Koko the Gorilla Reveals Apes May be Closer to Speaking Than Previously Thought (VIDEO)

First Posted: Aug 14, 2015 09:19 AM EDT

Apes may be closer to talking than you might think. It turns out that Koko the gorilla, best known for her ability to use American Sign Language, also used vocalizations when "speaking" with researchers.

"I went there with the idea of studying Koko's gestures, but as I got into watching videos of her, I saw her performing all these amazing vocal behaviors," said Marcus Perlman, one of the researchers, in a news release. "Decades ago, in the 1930s and '40s, a couple of husband-and-wife teams of psychologists tried to raise chimpanzees as much as possible like human children and teach them to speak. Their efforts were deemed a total failure. Since then, there is an idea that apes are not able to voluntarily control their vocalizations or even their breathing."

The theory, instead, went that the calls that apes make pop out almost reflexively in response to their environment. For example, they will automatically respond to the appearance of a dangerous snake.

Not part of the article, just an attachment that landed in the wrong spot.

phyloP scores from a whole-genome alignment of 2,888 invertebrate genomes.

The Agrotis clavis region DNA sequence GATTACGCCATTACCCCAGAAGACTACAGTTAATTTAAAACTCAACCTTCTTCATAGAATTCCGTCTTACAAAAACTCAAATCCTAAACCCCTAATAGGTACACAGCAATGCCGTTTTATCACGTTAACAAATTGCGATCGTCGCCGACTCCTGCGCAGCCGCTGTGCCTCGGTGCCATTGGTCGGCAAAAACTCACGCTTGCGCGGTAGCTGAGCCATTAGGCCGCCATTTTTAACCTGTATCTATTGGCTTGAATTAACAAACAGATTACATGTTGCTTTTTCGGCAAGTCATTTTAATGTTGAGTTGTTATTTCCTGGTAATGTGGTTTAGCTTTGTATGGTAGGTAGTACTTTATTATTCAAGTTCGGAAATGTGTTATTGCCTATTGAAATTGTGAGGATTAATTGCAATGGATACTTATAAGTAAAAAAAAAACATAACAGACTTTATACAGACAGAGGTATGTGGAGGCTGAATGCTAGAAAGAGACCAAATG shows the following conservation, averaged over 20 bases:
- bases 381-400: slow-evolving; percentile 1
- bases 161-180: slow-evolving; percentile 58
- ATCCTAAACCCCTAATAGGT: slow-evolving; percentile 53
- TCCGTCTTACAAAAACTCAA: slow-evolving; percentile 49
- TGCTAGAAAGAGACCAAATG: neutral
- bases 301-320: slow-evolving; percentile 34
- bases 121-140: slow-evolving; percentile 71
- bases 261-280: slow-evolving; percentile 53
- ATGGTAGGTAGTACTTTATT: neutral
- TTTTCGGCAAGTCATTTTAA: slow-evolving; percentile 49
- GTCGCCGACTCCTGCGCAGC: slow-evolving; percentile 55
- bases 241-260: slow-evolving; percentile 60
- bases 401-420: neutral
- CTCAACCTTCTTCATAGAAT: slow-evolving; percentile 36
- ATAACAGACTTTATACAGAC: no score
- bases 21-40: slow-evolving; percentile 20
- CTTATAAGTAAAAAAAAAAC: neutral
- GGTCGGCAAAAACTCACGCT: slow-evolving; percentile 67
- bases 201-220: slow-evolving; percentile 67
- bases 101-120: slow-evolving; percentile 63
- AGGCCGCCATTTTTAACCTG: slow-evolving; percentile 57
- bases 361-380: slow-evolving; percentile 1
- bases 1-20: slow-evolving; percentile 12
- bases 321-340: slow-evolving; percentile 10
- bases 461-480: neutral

Now, though, researchers believe that this may not be the case. Scientists examined 71 hours of Koko interacting with humans, and found repeated examples of Koko performing nine different, voluntary behaviors that required control over her vocalization and breathing. These were learned behaviors and not part of the typical gorilla repertoire.

The researchers watched Koko blow a raspberry when she wanted a treat, blow her nose into a tissue, play wind instruments, huff moisture onto a pair of glasses before wiping them with a cloth, and mimic phone conversations by chattering wordlessly into a telephone cradled between her ear and the crook of an elbow.

The findings show that gorillas do have control of their breath and have some flexible control over their vocal tract, which is essential for speech.

"Koko bridges a gap," said Perlman. "She shows the potential under the right environmental conditions for apes to develop quite a bit of flexible control over their vocal tract. It's not as fine as human control, but it is certainly control."

The findings are published in the journal Animal Cognition.

Want to learn more? Check out the video below, courtesy of YouTube.

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